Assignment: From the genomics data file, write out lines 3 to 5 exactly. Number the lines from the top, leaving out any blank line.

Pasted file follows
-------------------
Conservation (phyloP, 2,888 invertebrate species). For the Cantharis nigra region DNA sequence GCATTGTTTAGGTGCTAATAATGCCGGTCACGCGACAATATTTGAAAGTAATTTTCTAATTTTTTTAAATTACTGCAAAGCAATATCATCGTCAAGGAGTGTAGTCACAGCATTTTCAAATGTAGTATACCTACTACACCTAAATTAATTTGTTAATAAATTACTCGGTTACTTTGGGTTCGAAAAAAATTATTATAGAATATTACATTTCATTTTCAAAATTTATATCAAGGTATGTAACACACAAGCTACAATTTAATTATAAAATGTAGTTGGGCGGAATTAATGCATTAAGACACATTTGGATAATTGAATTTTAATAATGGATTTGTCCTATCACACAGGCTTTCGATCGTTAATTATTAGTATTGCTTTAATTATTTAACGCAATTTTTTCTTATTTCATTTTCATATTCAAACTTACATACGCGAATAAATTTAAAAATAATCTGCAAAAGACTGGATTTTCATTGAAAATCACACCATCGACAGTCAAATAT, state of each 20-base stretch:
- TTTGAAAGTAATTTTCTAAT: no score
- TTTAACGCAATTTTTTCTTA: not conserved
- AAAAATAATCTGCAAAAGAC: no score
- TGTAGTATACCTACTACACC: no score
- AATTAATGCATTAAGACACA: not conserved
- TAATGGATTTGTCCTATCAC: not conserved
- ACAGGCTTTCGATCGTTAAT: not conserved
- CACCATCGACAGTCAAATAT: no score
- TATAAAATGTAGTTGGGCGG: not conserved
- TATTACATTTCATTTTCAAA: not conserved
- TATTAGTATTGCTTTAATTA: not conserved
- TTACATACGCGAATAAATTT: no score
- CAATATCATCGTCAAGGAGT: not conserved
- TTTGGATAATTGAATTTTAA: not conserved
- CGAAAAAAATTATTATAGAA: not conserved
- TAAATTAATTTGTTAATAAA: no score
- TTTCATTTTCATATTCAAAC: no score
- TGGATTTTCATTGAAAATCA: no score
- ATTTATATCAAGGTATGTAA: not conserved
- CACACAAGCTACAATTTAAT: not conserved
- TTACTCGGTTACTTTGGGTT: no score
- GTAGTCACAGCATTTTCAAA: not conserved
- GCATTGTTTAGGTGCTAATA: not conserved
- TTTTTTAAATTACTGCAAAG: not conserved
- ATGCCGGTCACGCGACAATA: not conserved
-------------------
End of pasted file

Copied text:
- TTTAACGCAATTTTTTCTTA: not conserved
- AAAAATAATCTGCAAAAGAC: no score
- TGTAGTATACCTACTACACC: no score